Indeed, it is to be wished that the whole of our country could be rescued, as much as possible, from the wretched nomenclature inflicted upon it, by ignorant and vulgar minds; and thismight be done, in a great degree, by restoring the Indian names, wherever significant and euphonious
. As there appears to be a spirit of research abroad in respect to our aboriginal antiquities, we would suggest, as a worthy object of enterprise, a map, or maps, of every part of our country, giving the Indian names wherever they could be ascertained.
The real name of the little man was Harris, but it had gradually merged into the less euphonious
one of Trotters, which, with the prefatory adjective, Short, had been conferred upon him by reason of the small size of his legs.
The sobriquet of La Carconte had been bestowed on Madeleine Radelle from the fact that she had been born in a village, so called, situated between Salon and Lambesc; and as a custom existed among the inhabitants of that part of France where Caderousse lived of styling every person by some particular and distinctive appellation, her husband had bestowed on her the name of La Carconte in place of her sweet and euphonious
name of Madeleine, which, in all probability, his rude gutteral language would not have enabled him to pronounce.
Apart from the problem (for nonDutch speakers) of trying to be a euphonious
entertainment in one of the world's most uneuphonious languages, the film rarely transcends its local roots to become a musical entertainment per se.
In a diatribe against Cohen in the March 16, 1914 Morning Telegraph, Deborah Duvetyne suggested that the critic had changed his name to Alan Dale because it is "more euphonious
than Cohen, the patronymic name of his fathers." Duvetyne commented that those around Cohen in the theater "laugh when he speaks because of his Mosaic lisp." Cohen was depicted in an accompanying illustration in stereo-typicaly Jewish terms as short, bearded, and hook-nosed (Locke clipping).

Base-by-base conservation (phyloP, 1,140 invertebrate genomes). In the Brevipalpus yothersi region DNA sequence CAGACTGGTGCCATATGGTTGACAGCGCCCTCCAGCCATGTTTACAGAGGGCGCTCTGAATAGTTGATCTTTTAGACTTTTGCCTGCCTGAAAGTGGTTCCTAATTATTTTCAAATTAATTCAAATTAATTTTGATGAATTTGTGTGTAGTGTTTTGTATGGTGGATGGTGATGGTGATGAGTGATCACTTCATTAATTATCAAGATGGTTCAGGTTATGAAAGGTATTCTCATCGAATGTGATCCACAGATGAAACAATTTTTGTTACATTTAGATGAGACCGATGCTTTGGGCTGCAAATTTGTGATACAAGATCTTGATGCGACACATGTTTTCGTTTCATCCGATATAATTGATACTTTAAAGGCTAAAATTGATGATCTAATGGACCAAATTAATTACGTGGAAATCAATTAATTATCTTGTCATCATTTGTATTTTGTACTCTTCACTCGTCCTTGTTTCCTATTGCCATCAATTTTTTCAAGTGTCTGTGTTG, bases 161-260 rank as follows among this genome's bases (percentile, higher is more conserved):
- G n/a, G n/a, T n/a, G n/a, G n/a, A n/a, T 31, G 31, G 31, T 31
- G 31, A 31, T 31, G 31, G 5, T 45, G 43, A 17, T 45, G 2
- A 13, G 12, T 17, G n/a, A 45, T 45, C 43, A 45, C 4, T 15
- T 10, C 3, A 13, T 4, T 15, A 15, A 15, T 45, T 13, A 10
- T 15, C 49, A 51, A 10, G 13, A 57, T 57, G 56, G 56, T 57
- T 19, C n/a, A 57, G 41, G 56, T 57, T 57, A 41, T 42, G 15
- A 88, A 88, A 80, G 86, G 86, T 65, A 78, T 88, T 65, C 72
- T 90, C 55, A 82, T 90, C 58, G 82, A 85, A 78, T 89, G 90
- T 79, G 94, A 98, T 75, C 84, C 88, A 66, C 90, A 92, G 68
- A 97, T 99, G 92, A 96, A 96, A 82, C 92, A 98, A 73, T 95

General White: That is a little more euphonious
Though we instinctively knew this fact, it has been confirmed by the Veronis Suhler Communications Industry Report, released last week by the euphonious
New York City merchant bank that specializes in media companies.
The Introduction to the 1915 edition explicitly stated that Woodcraft "makes war on alcohol and tobacco (aiming to restrict the abusive use of alcohol, and totally abolish the cigarette)"; "does not teach money-getting, believing it unwise to cultivate avarice, our racial sin, even if we give it the euphonious
name of `thrift'"; "is opposed to military terms and methods"; and "denounces the false patriotism which lauds evildoing because it was done by `our own country;" insisting that Herod and Pilate were as noble and patriotic as the American generals at Wounded Knee (xviii, Seton's emphasis).
Little Virginia Clemm--not the euphonious
sort of name he liked.
In "Within the Walls Without," he writes, "As a child to whom words began to reveal themselves as meaningful, I could not discount the nature of the world as promised to us in these seductive euphonious
For an analysis of the levels of character receptiveness to euphonious
speech patterns in Faust II, see my article, 'Language Discourses in Goethe's "Faust II"', in Unravelling the Labyrinth: Decoding Text and Language, ed.
The recognized difficulty inherent in translating poetry notwithstanding, the translators have eschewed even rudimentary attempts to convey the euphonious
wordplay present in many of the poems.